This Week in Intellectual Property, July 14th

This Week in Intellectual Property, July 14th

News and Commentary

Exciting news for right-to-repair advocates! Co-founder of Apple Steve Wozniak produced a ten-minute Cameo video discussing the early foundation of Apple and his early days as a tinkerer, saying that absent a regime with broad right-to-repair Apple wouldn’t have come into being. His is perhaps the most prominent voice in the tech world to support R2R legislation, and it’s particularly ironic considering Apple’s staunch opposition to such reforms.

As part of President Biden’s executive order on competition in the United States economy, there was plenty of discussion about the role intellectual property plays in entrenching firms and limiting competition. This subject deserves a deeper dive, but at FOSSPatents Florian Mueller offers an international perspective on fair, reasonable, and non-discriminatory (FRAND) licensing comparing the recent history of United States and Europe on the issue and what implications the EO will have on FRAND policies.

Writing for Brookings, Darrell M. West and James Seddon discuss the implications of the Biden executive order’s right-to-repair provisions. While it is undoubtedly a good, aggressive first step, they acknowledge that there will likely need to be both further federal and state action, including legislation, to ensure a fully competitive repair ecosystem.

Here’s a very interesting case from abroad: the photojournalist Francisco Leong is trying to gain the copyrights to photographs he took for the news agency Agence France-Presse. He signed an agreement which would give AFP the rights to the photographs, but Leong argues that such an agreement violates Portuguese law. Where this case gets interesting is in AFP’s argument that the news distributed by the union representing Leong and photographs which “merely” report it are not creative and thus do not deserve copyright protection.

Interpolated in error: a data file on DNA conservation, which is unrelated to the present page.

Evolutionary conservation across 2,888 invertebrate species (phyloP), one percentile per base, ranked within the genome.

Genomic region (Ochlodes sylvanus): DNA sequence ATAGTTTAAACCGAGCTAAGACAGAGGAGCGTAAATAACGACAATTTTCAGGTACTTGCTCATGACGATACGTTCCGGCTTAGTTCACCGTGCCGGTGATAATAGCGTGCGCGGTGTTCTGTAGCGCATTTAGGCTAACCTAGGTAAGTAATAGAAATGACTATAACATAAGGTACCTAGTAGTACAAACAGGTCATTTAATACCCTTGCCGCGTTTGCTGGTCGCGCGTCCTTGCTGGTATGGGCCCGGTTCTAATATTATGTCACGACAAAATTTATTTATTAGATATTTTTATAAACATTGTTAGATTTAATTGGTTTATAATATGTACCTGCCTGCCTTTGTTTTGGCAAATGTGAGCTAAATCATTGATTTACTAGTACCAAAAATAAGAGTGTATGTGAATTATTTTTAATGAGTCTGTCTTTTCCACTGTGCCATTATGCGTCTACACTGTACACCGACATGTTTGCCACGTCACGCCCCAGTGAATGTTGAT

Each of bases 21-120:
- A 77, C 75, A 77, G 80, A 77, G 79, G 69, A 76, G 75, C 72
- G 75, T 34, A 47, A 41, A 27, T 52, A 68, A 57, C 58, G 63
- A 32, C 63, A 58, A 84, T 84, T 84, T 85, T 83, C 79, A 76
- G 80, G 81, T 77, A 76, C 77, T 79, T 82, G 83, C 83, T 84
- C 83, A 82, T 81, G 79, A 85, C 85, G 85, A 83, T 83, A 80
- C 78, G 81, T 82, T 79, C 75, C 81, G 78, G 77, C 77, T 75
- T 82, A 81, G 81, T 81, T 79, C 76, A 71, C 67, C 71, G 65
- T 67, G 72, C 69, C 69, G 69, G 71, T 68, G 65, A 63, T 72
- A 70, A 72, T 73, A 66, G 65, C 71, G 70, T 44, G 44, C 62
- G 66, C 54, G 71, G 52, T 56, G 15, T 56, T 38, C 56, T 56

Writing for Plagiarism Today, Jonathan Bailey writes about an interesting development related to GitHub’s coding AI tool “copilot” which is able to assist coders and output whole sections of code. There is some controversy over whether or not the AI and outputs are exceeding the scope of the licenses in the open-source software community, raising two interesting questions for copyright law: First, is the data mining used to teach the AI not a copyright infringement? Second, is the output of the AI an infringement, and if so who is liable?


New Research

A new study from the National Bureau of Economic Research examines the “bias” of online platforms, where a platform “is biased against a product type if the type attains greater success, conditional on ex ante assessment.” Using this framework, it uses the case of Spotify and finds that in the case of the 2017 New Music Friday playlists, finding there was a bias in favor of independent-label music, with some evidence of a bias toward women artists.

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By |2021-07-14T14:36:07-07:00July 14th, 2021|Blog, Intellectual Property|